Blackwell Publishing Journal Backfiles 1879-2005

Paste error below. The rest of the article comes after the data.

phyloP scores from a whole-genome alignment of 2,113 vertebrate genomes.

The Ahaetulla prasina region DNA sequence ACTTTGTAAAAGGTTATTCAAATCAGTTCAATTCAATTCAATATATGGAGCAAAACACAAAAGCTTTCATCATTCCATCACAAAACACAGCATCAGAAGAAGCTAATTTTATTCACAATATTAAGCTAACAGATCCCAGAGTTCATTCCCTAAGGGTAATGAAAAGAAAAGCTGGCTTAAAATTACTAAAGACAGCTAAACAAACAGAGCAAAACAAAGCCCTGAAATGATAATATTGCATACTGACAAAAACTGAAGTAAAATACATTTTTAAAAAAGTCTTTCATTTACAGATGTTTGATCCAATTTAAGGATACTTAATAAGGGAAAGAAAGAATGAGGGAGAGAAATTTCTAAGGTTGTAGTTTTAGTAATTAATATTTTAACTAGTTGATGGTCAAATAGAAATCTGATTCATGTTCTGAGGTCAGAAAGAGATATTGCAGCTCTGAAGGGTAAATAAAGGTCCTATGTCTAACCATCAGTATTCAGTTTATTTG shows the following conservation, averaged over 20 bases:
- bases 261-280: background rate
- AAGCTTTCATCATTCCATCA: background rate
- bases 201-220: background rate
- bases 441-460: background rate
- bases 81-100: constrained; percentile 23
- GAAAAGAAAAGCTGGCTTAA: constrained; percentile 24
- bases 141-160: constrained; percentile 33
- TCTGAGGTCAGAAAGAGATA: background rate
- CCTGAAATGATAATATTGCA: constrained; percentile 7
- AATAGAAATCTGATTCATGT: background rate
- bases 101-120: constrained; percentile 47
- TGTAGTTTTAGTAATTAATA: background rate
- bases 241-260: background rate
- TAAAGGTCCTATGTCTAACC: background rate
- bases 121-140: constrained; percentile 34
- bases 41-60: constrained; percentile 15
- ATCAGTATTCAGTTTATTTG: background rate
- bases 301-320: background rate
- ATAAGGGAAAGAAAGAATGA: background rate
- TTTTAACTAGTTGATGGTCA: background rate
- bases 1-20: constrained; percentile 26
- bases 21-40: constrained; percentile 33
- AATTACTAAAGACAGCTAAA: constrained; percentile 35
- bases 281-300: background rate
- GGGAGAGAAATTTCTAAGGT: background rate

Defibrillation Energy Requirements. Introduction: Defibrillation energy requirements in patients with nonthoracotomy defibrillators may increase within several months after implantation. However, the stability of the defibrillation energy requirement beyond 1 year has not been reported. The purpose of this study was to characterize the defibrillation energy requirement during 2 years of clinical follow-up. Methods and Results: Thirty-one consecutive patients with a biphasic nonthoracotomy defibrillation system underwent defibrillation energy requirement testing using a step-down technique (20, 15, 12, 10, 8, 6, 5, 4, 3, 2, and 1 J) during defibrillator implantation, and then 24 hours, 2 months, 1 year, and 2 years after implantation. The mean defibrillation energy requirement during these evaluations was 10.9 ± 5.5 J, 12.3 ± 7.3 J, 11.7 ± 5.6 J, 10.2 ± 4.0 J, and 11.7 ± 7.4 J, respectively (P= 0.4). The defibrillation energy requirement was noted to have increased by 10 J or more after 2 years of follow-up in five patients. In one of these patients, the defibrillation energy requirement was no longer associated with an adequate safety margin, necessitating revision of the defibrillation system. There were no identifiable clinical characteristics that distinguished patients who did and did not develop a 10-J or more increase in the defibrillation energy requirement. Conclusion: The mean defibrillation energy requirement does not change significantly after 2 years of biphasic nonthoracotomy defibrillator system implantation. However, approximately 15% of patients develop a 10-J or greater elevation in the defibrillation energy requirement, and 3% may require a defibrillation system revision. Therefore, a yearly evaluation of the defibrillation energy requirement may he appropriate.
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